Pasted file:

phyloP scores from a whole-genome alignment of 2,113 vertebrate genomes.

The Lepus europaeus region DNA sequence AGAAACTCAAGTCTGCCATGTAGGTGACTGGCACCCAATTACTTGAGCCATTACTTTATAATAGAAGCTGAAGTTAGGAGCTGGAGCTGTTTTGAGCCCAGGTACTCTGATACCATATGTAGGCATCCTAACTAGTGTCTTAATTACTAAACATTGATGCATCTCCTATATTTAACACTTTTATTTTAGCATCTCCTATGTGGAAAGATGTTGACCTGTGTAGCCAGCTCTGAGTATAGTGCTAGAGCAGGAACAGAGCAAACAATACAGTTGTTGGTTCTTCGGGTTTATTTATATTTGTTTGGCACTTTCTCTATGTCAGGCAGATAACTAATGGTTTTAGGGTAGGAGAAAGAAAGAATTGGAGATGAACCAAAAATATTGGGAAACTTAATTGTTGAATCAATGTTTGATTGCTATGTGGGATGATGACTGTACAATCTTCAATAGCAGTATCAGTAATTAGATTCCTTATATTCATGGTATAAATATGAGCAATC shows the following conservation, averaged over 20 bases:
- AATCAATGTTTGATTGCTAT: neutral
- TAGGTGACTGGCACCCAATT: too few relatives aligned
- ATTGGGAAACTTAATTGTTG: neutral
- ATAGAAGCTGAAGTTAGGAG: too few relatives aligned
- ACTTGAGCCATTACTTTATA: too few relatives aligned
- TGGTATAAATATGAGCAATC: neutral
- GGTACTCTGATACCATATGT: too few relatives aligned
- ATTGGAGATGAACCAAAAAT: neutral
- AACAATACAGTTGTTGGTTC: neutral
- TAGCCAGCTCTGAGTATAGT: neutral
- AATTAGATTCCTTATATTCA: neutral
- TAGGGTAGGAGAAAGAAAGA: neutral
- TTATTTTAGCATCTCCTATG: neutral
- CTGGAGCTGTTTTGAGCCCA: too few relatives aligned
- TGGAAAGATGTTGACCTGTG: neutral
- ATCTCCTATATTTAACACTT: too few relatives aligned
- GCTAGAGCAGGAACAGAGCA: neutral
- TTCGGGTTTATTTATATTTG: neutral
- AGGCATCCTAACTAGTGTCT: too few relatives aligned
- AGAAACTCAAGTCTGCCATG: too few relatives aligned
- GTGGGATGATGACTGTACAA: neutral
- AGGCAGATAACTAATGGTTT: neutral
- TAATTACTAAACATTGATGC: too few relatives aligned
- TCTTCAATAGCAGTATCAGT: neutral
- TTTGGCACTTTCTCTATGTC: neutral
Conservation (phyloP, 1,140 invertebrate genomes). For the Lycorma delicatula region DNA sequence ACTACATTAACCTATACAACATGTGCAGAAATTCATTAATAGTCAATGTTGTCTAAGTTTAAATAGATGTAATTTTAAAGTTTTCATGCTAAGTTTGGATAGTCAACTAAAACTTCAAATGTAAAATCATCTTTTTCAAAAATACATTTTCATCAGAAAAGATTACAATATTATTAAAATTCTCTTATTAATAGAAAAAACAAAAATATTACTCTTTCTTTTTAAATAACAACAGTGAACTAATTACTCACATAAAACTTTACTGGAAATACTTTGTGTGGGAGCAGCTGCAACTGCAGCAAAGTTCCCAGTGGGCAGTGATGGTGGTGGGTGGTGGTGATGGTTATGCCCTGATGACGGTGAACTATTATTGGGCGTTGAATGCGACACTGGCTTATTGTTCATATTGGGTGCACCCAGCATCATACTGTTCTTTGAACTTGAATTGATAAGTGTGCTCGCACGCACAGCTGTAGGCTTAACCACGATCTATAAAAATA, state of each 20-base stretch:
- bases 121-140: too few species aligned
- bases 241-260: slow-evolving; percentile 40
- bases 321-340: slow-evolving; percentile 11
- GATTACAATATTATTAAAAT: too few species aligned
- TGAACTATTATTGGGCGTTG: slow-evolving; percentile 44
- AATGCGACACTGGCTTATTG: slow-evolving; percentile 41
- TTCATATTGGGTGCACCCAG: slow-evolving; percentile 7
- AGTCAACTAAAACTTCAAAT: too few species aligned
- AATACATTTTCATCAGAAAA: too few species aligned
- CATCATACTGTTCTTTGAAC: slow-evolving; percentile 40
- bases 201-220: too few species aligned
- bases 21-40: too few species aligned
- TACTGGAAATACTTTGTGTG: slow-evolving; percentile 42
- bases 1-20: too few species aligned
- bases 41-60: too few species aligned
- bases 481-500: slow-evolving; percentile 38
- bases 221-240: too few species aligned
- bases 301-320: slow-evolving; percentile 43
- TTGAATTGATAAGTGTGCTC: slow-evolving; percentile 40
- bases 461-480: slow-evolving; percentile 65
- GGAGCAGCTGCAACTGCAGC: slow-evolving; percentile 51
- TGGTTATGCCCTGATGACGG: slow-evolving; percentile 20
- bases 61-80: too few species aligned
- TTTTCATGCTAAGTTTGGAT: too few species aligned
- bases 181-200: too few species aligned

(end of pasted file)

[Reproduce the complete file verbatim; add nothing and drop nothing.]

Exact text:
phyloP scores from a whole-genome alignment of 2,113 vertebrate genomes.

The Lepus europaeus region DNA sequence AGAAACTCAAGTCTGCCATGTAGGTGACTGGCACCCAATTACTTGAGCCATTACTTTATAATAGAAGCTGAAGTTAGGAGCTGGAGCTGTTTTGAGCCCAGGTACTCTGATACCATATGTAGGCATCCTAACTAGTGTCTTAATTACTAAACATTGATGCATCTCCTATATTTAACACTTTTATTTTAGCATCTCCTATGTGGAAAGATGTTGACCTGTGTAGCCAGCTCTGAGTATAGTGCTAGAGCAGGAACAGAGCAAACAATACAGTTGTTGGTTCTTCGGGTTTATTTATATTTGTTTGGCACTTTCTCTATGTCAGGCAGATAACTAATGGTTTTAGGGTAGGAGAAAGAAAGAATTGGAGATGAACCAAAAATATTGGGAAACTTAATTGTTGAATCAATGTTTGATTGCTATGTGGGATGATGACTGTACAATCTTCAATAGCAGTATCAGTAATTAGATTCCTTATATTCATGGTATAAATATGAGCAATC shows the following conservation, averaged over 20 bases:
- AATCAATGTTTGATTGCTAT: neutral
- TAGGTGACTGGCACCCAATT: too few relatives aligned
- ATTGGGAAACTTAATTGTTG: neutral
- ATAGAAGCTGAAGTTAGGAG: too few relatives aligned
- ACTTGAGCCATTACTTTATA: too few relatives aligned
- TGGTATAAATATGAGCAATC: neutral
- GGTACTCTGATACCATATGT: too few relatives aligned
- ATTGGAGATGAACCAAAAAT: neutral
- AACAATACAGTTGTTGGTTC: neutral
- TAGCCAGCTCTGAGTATAGT: neutral
- AATTAGATTCCTTATATTCA: neutral
- TAGGGTAGGAGAAAGAAAGA: neutral
- TTATTTTAGCATCTCCTATG: neutral
- CTGGAGCTGTTTTGAGCCCA: too few relatives aligned
- TGGAAAGATGTTGACCTGTG: neutral
- ATCTCCTATATTTAACACTT: too few relatives aligned
- GCTAGAGCAGGAACAGAGCA: neutral
- TTCGGGTTTATTTATATTTG: neutral
- AGGCATCCTAACTAGTGTCT: too few relatives aligned
- AGAAACTCAAGTCTGCCATG: too few relatives aligned
- GTGGGATGATGACTGTACAA: neutral
- AGGCAGATAACTAATGGTTT: neutral
- TAATTACTAAACATTGATGC: too few relatives aligned
- TCTTCAATAGCAGTATCAGT: neutral
- TTTGGCACTTTCTCTATGTC: neutral
Conservation (phyloP, 1,140 invertebrate genomes). For the Lycorma delicatula region DNA sequence ACTACATTAACCTATACAACATGTGCAGAAATTCATTAATAGTCAATGTTGTCTAAGTTTAAATAGATGTAATTTTAAAGTTTTCATGCTAAGTTTGGATAGTCAACTAAAACTTCAAATGTAAAATCATCTTTTTCAAAAATACATTTTCATCAGAAAAGATTACAATATTATTAAAATTCTCTTATTAATAGAAAAAACAAAAATATTACTCTTTCTTTTTAAATAACAACAGTGAACTAATTACTCACATAAAACTTTACTGGAAATACTTTGTGTGGGAGCAGCTGCAACTGCAGCAAAGTTCCCAGTGGGCAGTGATGGTGGTGGGTGGTGGTGATGGTTATGCCCTGATGACGGTGAACTATTATTGGGCGTTGAATGCGACACTGGCTTATTGTTCATATTGGGTGCACCCAGCATCATACTGTTCTTTGAACTTGAATTGATAAGTGTGCTCGCACGCACAGCTGTAGGCTTAACCACGATCTATAAAAATA, state of each 20-base stretch:
- bases 121-140: too few species aligned
- bases 241-260: slow-evolving; percentile 40
- bases 321-340: slow-evolving; percentile 11
- GATTACAATATTATTAAAAT: too few species aligned
- TGAACTATTATTGGGCGTTG: slow-evolving; percentile 44
- AATGCGACACTGGCTTATTG: slow-evolving; percentile 41
- TTCATATTGGGTGCACCCAG: slow-evolving; percentile 7
- AGTCAACTAAAACTTCAAAT: too few species aligned
- AATACATTTTCATCAGAAAA: too few species aligned
- CATCATACTGTTCTTTGAAC: slow-evolving; percentile 40
- bases 201-220: too few species aligned
- bases 21-40: too few species aligned
- TACTGGAAATACTTTGTGTG: slow-evolving; percentile 42
- bases 1-20: too few species aligned
- bases 41-60: too few species aligned
- bases 481-500: slow-evolving; percentile 38
- bases 221-240: too few species aligned
- bases 301-320: slow-evolving; percentile 43
- TTGAATTGATAAGTGTGCTC: slow-evolving; percentile 40
- bases 461-480: slow-evolving; percentile 65
- GGAGCAGCTGCAACTGCAGC: slow-evolving; percentile 51
- TGGTTATGCCCTGATGACGG: slow-evolving; percentile 20
- bases 61-80: too few species aligned
- TTTTCATGCTAAGTTTGGAT: too few species aligned
- bases 181-200: too few species aligned